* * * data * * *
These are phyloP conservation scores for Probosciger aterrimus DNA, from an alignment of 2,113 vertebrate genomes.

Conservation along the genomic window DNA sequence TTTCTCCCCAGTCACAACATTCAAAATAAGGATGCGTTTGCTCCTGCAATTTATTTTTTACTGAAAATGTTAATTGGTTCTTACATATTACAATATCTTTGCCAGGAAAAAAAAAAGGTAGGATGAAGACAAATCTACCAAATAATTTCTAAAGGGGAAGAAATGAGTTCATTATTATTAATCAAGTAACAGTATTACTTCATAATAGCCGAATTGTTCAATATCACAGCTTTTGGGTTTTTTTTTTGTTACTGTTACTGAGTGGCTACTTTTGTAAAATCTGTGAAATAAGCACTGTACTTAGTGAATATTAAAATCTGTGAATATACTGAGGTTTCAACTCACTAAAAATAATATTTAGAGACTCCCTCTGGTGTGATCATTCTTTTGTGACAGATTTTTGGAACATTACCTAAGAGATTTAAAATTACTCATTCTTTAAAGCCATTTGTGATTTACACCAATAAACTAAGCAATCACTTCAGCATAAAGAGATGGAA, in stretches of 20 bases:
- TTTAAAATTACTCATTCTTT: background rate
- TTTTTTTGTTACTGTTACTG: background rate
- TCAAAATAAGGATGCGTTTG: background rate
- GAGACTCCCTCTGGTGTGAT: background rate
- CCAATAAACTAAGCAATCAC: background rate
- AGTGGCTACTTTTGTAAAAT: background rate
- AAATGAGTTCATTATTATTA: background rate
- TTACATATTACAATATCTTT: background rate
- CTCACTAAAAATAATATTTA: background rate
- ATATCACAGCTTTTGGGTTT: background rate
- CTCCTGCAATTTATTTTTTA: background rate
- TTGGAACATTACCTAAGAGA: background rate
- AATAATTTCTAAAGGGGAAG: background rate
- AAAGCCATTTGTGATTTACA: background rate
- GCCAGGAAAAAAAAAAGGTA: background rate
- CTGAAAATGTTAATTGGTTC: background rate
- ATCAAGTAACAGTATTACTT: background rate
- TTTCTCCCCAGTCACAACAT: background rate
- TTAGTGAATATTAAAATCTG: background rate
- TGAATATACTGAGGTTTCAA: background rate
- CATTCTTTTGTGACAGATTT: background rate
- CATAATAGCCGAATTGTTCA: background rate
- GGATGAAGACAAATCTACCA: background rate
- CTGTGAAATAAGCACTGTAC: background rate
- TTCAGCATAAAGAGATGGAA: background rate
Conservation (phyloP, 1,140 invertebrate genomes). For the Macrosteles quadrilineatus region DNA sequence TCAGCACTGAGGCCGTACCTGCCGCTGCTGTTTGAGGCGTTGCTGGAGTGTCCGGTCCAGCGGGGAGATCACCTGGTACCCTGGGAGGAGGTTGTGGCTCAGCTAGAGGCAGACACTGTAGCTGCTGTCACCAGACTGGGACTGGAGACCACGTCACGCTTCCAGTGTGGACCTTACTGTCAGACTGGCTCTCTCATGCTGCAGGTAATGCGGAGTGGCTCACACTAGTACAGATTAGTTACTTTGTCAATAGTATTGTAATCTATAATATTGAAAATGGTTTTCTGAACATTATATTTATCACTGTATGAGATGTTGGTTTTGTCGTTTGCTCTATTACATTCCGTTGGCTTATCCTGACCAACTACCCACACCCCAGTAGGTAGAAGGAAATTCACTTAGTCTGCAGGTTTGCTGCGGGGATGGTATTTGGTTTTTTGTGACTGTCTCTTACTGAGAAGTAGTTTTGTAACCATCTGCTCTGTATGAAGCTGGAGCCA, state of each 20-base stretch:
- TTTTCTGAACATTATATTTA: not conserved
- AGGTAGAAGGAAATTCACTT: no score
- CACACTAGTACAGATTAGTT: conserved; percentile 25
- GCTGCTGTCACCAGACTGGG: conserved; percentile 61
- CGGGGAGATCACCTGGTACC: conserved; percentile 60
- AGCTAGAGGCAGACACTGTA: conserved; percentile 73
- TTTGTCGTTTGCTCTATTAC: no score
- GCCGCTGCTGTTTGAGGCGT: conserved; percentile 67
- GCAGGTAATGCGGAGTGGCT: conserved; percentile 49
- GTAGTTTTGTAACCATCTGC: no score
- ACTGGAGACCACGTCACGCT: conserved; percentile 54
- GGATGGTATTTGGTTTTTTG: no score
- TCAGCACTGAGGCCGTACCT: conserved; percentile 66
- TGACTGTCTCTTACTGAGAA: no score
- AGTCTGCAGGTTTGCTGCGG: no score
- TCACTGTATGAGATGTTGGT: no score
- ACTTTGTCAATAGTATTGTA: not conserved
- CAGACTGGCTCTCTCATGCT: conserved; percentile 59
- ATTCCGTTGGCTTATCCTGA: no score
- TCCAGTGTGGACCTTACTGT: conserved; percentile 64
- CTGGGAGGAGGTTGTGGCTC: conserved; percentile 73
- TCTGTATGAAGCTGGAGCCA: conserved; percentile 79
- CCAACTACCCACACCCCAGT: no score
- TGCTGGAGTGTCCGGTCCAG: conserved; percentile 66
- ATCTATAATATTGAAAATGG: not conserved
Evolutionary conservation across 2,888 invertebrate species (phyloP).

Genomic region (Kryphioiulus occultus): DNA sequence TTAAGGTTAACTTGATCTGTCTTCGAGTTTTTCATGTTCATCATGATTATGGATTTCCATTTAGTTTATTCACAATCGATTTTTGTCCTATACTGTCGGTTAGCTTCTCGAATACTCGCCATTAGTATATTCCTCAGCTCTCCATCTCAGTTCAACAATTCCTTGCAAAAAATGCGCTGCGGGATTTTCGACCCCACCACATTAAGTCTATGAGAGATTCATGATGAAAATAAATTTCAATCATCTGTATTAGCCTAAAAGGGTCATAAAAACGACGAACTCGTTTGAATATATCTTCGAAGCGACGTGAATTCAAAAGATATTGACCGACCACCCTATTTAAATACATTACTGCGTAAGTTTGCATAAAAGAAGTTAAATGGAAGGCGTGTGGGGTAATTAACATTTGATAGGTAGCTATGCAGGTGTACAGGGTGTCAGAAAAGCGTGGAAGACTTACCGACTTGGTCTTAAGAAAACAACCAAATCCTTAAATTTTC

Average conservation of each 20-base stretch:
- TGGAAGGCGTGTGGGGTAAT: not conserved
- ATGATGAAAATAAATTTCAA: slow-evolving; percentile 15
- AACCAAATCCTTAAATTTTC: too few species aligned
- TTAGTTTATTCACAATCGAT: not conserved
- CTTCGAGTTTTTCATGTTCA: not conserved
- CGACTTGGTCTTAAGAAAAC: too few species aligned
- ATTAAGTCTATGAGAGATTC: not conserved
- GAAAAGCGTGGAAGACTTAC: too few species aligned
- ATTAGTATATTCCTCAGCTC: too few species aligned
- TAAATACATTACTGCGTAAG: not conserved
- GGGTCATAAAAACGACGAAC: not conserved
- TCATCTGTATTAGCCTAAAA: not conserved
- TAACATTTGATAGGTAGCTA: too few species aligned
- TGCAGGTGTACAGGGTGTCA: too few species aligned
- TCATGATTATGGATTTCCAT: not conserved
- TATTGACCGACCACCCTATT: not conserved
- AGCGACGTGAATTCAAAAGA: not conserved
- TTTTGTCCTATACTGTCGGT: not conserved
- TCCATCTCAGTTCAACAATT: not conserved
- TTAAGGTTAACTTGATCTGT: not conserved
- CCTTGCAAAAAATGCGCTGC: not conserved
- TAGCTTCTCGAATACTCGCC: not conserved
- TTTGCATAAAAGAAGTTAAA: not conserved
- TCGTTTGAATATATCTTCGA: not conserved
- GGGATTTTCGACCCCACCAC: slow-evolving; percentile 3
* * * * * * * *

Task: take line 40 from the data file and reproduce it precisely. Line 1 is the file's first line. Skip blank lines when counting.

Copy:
- GGATGGTATTTGGTTTTTTG: no score